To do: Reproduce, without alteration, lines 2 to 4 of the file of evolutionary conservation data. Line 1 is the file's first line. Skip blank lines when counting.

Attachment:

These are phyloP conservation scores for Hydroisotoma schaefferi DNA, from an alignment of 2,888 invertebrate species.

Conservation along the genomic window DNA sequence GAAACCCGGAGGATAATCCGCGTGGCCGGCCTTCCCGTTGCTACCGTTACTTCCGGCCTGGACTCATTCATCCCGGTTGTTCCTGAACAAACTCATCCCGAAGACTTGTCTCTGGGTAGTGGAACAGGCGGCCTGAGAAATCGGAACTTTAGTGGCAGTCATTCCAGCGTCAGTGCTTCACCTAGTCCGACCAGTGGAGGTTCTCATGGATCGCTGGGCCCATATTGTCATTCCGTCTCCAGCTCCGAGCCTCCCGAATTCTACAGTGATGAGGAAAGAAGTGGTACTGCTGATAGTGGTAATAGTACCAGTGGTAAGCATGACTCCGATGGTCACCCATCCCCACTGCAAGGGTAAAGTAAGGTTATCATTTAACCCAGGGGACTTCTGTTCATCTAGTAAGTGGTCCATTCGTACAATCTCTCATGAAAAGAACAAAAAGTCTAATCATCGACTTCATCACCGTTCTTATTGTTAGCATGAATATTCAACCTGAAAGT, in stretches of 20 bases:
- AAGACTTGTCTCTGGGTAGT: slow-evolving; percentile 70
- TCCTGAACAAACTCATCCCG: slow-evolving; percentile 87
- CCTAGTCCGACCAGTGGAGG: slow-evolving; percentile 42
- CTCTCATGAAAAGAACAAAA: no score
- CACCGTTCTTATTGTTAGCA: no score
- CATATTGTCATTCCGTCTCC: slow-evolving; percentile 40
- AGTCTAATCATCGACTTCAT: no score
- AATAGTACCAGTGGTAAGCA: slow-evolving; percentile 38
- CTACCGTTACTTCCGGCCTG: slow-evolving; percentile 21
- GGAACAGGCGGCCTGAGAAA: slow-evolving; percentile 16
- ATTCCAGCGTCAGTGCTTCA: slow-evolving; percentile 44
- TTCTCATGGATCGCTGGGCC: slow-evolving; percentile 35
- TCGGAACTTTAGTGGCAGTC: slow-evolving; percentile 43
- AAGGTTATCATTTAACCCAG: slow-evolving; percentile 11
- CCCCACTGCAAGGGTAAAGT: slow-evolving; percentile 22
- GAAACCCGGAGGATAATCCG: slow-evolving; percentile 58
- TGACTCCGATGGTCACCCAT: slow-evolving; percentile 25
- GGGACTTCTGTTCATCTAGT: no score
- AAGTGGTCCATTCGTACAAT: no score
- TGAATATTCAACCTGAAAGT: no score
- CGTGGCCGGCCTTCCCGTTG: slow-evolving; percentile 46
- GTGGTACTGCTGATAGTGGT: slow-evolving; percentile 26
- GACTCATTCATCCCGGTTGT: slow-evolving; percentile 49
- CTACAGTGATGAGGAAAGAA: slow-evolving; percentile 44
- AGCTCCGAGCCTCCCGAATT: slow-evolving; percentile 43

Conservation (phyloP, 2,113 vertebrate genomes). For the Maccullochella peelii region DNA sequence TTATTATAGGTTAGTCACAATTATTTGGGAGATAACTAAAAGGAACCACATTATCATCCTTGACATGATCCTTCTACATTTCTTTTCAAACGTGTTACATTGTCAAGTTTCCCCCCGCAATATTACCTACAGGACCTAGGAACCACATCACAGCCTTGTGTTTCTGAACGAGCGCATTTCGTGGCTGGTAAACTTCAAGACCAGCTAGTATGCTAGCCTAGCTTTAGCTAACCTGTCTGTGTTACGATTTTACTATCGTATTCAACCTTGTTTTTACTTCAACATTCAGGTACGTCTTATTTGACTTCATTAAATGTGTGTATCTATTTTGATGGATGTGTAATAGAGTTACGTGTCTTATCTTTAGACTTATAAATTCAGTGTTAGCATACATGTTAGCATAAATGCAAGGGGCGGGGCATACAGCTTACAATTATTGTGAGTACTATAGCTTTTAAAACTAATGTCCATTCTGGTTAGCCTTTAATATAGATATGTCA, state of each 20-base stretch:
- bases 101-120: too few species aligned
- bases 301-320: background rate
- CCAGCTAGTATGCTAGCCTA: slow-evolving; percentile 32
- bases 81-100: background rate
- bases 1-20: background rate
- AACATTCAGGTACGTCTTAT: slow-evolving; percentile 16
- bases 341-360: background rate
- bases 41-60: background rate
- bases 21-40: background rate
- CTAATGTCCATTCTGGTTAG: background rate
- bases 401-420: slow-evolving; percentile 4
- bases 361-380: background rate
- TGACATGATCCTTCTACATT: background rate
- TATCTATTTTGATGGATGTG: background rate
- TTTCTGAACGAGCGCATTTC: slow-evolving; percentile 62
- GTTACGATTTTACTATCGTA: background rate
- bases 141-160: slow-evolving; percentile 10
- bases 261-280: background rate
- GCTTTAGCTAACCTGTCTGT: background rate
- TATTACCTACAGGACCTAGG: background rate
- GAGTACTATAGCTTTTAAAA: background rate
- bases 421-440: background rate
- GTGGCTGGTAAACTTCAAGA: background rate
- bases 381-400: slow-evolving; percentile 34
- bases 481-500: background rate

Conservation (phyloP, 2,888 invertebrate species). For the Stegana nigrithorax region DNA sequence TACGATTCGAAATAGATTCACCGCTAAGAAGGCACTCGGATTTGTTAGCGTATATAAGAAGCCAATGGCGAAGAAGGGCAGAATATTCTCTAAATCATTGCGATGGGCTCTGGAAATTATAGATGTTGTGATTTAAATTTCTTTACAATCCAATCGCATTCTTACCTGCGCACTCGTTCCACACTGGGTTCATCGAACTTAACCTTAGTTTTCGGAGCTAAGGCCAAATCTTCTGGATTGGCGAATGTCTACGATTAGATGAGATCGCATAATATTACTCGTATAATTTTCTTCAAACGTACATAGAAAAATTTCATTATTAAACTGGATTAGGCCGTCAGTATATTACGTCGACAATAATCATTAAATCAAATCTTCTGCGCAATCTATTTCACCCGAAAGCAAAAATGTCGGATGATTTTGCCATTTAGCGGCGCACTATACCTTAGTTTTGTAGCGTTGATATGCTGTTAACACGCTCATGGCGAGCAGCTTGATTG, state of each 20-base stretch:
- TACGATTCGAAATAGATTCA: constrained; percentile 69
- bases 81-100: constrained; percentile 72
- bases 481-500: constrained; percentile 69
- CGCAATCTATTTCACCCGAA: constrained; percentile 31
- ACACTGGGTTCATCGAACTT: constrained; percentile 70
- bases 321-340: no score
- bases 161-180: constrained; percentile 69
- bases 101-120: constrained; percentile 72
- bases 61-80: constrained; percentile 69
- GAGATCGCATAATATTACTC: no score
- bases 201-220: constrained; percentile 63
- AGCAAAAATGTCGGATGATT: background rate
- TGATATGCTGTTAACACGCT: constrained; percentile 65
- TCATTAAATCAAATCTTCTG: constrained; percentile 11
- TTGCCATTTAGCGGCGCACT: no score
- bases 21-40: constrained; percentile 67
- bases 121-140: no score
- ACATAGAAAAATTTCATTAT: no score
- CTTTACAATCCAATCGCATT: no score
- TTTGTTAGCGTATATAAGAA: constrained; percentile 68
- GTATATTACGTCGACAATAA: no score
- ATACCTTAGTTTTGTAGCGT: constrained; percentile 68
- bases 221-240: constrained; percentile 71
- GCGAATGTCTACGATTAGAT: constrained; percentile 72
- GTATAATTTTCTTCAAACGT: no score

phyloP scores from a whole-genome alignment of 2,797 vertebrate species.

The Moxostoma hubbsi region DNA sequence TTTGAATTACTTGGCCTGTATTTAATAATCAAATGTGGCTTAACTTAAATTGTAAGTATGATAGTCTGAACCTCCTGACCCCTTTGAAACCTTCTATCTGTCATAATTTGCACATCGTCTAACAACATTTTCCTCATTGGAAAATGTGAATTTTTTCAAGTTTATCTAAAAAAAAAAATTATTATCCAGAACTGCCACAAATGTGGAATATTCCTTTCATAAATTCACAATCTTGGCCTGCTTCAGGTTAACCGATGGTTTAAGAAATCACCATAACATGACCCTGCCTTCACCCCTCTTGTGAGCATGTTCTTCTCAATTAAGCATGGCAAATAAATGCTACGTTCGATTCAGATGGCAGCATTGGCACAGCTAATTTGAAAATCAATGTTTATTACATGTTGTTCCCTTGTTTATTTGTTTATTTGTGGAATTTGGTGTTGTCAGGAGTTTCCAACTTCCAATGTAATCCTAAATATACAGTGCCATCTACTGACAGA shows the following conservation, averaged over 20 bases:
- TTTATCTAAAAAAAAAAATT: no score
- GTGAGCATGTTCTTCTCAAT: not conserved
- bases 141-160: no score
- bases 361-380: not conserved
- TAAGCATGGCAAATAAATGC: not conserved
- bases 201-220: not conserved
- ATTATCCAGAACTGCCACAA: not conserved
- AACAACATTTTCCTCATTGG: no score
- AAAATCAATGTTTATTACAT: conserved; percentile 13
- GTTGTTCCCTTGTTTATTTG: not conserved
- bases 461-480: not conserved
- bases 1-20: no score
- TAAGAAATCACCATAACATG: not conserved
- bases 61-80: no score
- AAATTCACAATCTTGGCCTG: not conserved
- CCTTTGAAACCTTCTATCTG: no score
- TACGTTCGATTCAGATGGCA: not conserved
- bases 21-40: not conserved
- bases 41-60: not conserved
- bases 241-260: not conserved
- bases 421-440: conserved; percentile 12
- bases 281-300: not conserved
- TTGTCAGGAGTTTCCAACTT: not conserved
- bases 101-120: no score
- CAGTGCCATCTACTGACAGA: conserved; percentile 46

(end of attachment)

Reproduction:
Conservation along the genomic window DNA sequence GAAACCCGGAGGATAATCCGCGTGGCCGGCCTTCCCGTTGCTACCGTTACTTCCGGCCTGGACTCATTCATCCCGGTTGTTCCTGAACAAACTCATCCCGAAGACTTGTCTCTGGGTAGTGGAACAGGCGGCCTGAGAAATCGGAACTTTAGTGGCAGTCATTCCAGCGTCAGTGCTTCACCTAGTCCGACCAGTGGAGGTTCTCATGGATCGCTGGGCCCATATTGTCATTCCGTCTCCAGCTCCGAGCCTCCCGAATTCTACAGTGATGAGGAAAGAAGTGGTACTGCTGATAGTGGTAATAGTACCAGTGGTAAGCATGACTCCGATGGTCACCCATCCCCACTGCAAGGGTAAAGTAAGGTTATCATTTAACCCAGGGGACTTCTGTTCATCTAGTAAGTGGTCCATTCGTACAATCTCTCATGAAAAGAACAAAAAGTCTAATCATCGACTTCATCACCGTTCTTATTGTTAGCATGAATATTCAACCTGAAAGT, in stretches of 20 bases:
- AAGACTTGTCTCTGGGTAGT: slow-evolving; percentile 70
- TCCTGAACAAACTCATCCCG: slow-evolving; percentile 87